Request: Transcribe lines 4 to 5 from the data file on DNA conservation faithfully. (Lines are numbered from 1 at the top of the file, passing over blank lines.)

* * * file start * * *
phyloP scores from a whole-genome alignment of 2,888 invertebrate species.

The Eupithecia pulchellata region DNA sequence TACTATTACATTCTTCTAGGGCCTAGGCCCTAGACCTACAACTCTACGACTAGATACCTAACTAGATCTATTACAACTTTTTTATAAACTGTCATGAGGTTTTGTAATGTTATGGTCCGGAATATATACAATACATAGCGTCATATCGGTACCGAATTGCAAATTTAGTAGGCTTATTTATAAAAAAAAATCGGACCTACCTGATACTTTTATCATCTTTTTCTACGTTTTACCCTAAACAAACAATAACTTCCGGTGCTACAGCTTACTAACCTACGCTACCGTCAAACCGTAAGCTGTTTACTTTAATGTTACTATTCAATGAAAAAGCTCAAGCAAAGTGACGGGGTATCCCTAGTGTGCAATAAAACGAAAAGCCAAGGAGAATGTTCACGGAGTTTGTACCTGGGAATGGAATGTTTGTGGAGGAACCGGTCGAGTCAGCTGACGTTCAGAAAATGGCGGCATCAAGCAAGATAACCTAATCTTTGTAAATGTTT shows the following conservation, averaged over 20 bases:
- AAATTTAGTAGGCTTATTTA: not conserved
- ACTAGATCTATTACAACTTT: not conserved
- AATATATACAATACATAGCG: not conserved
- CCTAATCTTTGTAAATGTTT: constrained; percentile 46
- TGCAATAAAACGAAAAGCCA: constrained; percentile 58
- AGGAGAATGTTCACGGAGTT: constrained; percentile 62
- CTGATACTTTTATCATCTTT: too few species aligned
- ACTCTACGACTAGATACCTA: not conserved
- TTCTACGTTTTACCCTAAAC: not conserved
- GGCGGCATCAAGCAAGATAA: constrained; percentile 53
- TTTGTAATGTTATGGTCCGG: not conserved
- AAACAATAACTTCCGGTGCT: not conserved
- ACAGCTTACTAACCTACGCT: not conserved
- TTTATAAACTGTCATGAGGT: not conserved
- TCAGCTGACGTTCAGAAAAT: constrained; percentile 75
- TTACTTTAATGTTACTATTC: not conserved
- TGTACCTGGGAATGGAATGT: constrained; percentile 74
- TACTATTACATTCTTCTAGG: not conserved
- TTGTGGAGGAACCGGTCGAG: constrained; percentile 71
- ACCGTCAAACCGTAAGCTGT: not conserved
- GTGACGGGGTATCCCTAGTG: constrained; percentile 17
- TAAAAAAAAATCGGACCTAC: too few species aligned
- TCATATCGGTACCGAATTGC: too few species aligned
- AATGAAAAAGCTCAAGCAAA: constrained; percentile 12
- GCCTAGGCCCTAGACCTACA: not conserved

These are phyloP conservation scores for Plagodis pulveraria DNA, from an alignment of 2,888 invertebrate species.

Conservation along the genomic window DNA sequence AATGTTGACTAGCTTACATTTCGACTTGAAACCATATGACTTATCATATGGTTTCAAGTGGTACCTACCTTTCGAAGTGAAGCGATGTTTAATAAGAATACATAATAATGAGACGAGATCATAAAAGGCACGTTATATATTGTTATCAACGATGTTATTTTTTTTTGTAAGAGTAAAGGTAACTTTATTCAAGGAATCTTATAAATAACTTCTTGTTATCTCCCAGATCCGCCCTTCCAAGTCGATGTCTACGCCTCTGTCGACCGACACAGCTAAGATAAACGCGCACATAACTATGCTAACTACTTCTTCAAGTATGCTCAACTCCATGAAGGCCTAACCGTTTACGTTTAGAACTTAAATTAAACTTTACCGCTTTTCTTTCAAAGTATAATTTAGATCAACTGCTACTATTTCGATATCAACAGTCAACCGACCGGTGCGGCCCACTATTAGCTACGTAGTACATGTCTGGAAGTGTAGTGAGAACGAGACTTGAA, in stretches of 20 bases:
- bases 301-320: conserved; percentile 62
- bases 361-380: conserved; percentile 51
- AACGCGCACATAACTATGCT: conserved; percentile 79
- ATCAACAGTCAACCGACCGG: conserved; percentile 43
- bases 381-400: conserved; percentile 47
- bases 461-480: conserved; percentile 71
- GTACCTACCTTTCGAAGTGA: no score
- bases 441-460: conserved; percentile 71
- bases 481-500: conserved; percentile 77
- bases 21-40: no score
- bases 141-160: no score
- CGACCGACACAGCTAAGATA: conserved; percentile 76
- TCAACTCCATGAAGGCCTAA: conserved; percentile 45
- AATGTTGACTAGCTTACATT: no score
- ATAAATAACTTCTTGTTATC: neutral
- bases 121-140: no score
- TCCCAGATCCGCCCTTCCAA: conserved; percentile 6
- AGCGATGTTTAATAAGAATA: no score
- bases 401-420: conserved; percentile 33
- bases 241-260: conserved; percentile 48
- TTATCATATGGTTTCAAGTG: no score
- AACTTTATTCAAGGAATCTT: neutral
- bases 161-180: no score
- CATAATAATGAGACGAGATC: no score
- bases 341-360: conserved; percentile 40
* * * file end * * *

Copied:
- ACTAGATCTATTACAACTTT: not conserved
- AATATATACAATACATAGCG: not conserved